Just a quick reminder that Bound is being launched by the wonderful Margo Lanagan at Kinokinuya Bookshop in Sydney at 6.30pm on Thursday July 10th.

All the details, including an RSVP email address, on the evite below. Click for a larger version. There will be free wine! And books, obviously. And me to sign them. And Margo Lanagan. I’d love to see you there.

Bound evite 300x150 One week left to register for the Sydney launch of Bound   please come along

A timely repost of the article about authors dying (on the shelves)

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July 1, 2014

I originally posted this back in September 2010, but it seems very relevant to post it again now. After all, the first book in my new (so far) trilogy has just come out. (Yes, it’s all about me. I don’t have a new book come out very often, so give me this. Come on – hug?) I wrote the original post based on my observations as a reader, and now it’s something that applies directly to me as an author. While Bound is a standalone novel, it’s also the first in a series. There’s a big story that arches over the first three books (Bound, Obsidian and Abduction) with threads left for more books in the series, even though each one is a standalone novel too. So please, don’t wait for the others to come out before you buy Bound if you think the ideas interest you. I’ll explain why by reposting my 2010 article below. It was originally, and very sensationalistically (yeah, that’s a word!), called “While you wait for book three, authors die!” So even though Bound is a standalone novel as well as the start of a new series, the principle still applies. So here it is again:

The title of this post is slightly sensationalist, but in a literary sense it’s actually very true. I mentioned recently that I’ve finally started reading A Game Of Thrones, which is the first book in George R R Martin’s A Song Of Ice & Fire series. This comment lead to a few discussions in various places that has subsequently lead to this post.

When I mentioned that I was finally getting around to reading A Game Of Thrones a lot of people assumed that also meant that I’d only just bought it. Especially when, in answer to the question, “Why has it taken you this long?” I replied, “I was waiting for the complete story before I started.”

A lot of people do this, and fair enough. When you notice a big old fantasy series that you think catches your interest, it’s reasonable to assume there’s going to be a whole story told. Often these days a writer will sell a trilogy (or bigger series) to a publisher and that publisher will set a publication schedule to release those books over a relatively short period of time, maybe even inside a year.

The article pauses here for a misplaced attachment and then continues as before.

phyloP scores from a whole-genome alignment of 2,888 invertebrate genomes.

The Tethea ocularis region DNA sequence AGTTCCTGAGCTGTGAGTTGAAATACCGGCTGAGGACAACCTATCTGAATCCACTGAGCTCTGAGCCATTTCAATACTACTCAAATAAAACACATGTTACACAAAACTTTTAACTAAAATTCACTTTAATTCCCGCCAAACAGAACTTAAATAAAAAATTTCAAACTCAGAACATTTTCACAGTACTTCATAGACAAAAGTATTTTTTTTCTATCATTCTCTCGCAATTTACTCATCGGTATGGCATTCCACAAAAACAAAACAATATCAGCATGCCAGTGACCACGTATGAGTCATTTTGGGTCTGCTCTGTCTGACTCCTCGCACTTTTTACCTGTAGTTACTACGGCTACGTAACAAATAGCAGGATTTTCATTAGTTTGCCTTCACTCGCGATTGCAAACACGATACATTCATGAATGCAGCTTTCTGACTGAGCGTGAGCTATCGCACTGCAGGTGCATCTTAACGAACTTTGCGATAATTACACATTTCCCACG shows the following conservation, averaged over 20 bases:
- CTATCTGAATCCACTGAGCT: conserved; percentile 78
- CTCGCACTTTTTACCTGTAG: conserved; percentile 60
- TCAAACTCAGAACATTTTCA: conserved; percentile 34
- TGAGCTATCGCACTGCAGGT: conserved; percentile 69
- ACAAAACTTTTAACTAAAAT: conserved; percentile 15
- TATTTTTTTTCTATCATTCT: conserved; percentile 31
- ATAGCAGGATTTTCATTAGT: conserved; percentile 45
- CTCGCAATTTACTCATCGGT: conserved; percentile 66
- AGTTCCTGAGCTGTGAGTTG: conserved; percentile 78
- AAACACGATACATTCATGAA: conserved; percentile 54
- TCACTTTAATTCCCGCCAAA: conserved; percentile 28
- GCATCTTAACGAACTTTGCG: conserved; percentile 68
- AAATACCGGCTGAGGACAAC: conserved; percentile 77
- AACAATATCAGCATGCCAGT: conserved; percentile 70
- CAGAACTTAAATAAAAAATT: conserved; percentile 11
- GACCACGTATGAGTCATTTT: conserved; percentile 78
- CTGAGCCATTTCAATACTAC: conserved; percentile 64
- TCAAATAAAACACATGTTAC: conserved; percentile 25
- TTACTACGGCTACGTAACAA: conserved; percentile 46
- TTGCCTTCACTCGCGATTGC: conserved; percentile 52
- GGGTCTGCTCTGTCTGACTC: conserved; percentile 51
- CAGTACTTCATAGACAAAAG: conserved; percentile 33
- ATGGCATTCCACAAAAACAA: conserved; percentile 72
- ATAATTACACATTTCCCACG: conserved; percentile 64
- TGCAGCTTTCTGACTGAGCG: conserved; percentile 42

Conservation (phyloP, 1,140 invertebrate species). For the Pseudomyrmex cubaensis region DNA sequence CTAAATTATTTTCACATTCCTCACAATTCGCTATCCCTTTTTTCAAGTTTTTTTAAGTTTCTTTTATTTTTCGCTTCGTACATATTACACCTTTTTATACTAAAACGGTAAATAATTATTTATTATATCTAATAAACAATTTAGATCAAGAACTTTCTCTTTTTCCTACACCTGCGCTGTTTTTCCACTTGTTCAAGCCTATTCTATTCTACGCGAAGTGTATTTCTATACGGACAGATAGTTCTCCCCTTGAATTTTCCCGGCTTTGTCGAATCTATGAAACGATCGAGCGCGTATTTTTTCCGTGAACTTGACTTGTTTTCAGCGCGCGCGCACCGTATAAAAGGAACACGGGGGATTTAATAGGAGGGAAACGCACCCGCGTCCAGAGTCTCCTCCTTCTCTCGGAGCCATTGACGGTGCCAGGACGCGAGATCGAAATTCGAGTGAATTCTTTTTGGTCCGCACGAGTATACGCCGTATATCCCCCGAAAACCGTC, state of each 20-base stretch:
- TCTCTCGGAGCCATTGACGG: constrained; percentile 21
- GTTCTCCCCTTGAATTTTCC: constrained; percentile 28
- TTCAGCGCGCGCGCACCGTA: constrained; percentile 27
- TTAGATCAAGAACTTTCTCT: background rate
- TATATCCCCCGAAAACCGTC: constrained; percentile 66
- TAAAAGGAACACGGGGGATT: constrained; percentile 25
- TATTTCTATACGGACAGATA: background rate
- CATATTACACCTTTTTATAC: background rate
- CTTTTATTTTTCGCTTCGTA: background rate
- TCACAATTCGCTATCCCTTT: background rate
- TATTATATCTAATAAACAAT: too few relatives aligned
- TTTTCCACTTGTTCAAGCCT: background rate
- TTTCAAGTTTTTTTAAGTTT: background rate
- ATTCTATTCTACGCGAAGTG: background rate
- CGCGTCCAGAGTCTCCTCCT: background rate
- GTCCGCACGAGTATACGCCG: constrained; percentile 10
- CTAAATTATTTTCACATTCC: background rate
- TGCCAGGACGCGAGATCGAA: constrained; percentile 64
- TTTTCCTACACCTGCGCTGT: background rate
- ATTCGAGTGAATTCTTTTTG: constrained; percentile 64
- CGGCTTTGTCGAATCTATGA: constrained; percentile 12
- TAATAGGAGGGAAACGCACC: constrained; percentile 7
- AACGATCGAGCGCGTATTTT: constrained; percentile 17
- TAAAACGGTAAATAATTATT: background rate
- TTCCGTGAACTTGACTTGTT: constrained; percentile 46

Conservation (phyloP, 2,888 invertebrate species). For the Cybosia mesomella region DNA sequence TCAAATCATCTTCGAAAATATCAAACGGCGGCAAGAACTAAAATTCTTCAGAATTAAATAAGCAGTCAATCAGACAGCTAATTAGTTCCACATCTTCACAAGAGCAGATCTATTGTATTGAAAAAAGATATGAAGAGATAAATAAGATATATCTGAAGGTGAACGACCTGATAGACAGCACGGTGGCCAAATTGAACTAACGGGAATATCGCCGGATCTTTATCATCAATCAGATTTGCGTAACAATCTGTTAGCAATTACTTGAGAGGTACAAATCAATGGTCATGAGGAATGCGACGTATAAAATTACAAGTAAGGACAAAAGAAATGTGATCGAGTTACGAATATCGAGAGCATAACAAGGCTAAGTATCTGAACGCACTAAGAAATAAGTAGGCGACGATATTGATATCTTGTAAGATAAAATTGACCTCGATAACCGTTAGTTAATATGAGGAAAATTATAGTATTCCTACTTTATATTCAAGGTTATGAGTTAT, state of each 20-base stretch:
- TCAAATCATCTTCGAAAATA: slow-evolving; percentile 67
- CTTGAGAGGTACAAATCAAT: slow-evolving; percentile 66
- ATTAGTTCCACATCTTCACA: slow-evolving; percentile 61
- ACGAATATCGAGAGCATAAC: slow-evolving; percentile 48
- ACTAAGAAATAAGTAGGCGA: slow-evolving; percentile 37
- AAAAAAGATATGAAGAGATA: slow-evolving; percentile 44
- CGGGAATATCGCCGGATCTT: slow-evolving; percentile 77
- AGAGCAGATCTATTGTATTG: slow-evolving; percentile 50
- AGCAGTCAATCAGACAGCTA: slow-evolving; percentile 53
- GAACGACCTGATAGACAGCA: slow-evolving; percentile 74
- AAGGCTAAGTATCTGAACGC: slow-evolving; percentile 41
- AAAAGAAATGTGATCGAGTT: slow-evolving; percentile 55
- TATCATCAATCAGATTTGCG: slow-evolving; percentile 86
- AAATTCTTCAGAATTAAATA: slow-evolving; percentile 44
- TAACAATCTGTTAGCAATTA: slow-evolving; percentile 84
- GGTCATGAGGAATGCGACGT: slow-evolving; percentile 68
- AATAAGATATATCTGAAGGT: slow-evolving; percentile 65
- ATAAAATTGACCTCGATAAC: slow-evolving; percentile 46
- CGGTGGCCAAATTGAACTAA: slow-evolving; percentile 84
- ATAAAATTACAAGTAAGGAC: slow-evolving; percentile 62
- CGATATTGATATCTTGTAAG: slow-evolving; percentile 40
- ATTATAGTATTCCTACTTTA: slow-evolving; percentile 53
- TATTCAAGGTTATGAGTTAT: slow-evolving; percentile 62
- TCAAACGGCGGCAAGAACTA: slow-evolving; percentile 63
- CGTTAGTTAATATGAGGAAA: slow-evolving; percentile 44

However, if no one buys the first book, it’s very possible that books two and three will never see the light of day. An author survives on their sales figures. If they perform poorly at the checkout, the publisher will discard them like a greasy burger wrapper and think nothing of it. That’s business. It’s fucked, but it’s business.

Going back to Martin’s series, when people started telling me how awesome it was, I started buying the books. They’ve sat on my shelf for ages. I wasn’t going to read them until there was a whole finished set, but I bought them to ensure that Martin showed solid sales figures and stayed in favour with his publisher. (I ended up starting to read recently because of the forthcoming TV series, and I wanted to have read the books first).

Obviously someone like George R R Martin doesn’t need my help, but the same thing applies across the board. For example, I was on a panel recently with Paul Cornell and he talked about one of his comic series being cancelled. There was conjecture that the series was cancelled because so many people these days wait for the trade, rather than collect the individual comic books. If no one buys the comic books, the story is considered a failure and there’ll be no trade.

The same applies to big series of novels. If no one buys the first book, the author/story will be considered a failure and there’ll be no release of the rest of the books. The people who read the first one are denied closure, the people who were waiting for a whole series have missed the opportunity and, most importantly, the author is dropped and never has the chance to expand their career. This is a very sad result of market forces and it’s actually a false result.

So if you see the first book of a series that you think you might like, buy it! You don’t have to read it right away – consider it an investment in your reading future. Buy the subsequent volumes as they come out and you’ll end up with a solid reading experience once the whole series is finished. And you’ve done your bit to ensure the success of an author and their literary vision. Hopefully you’ve had a good read too.

EDIT: And you know what’s even more powerful? Early sales figures. The more books an author sells in the first few weeks after publication, the better for that author’s career. So if you think you like the idea of Bound, please buy it sooner rather than later, even if you’re not likely to read it for ages. I’ll be forever in your debt – and I promise you  great read! Learn all about Bound and sample the first three chapters for free here.

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It’s me and Kylie Chan in Brisbane

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June 26, 2014

Or, I should say, Kylie Chan and I. As part of the ongoing promotion of Bound, I’m coming to Brisbane on July 25th and I’ll be in conversation with Kylie Chan at Avid Reader Bookshop, hosted by the awesome Trent Jamieson. Honestly, I couldn’t be more honoured by that company. It’ll be from 6 to 8pm on Friday evening. Let’s all go out and get drunk afterwards, yeah? Who’s with me!?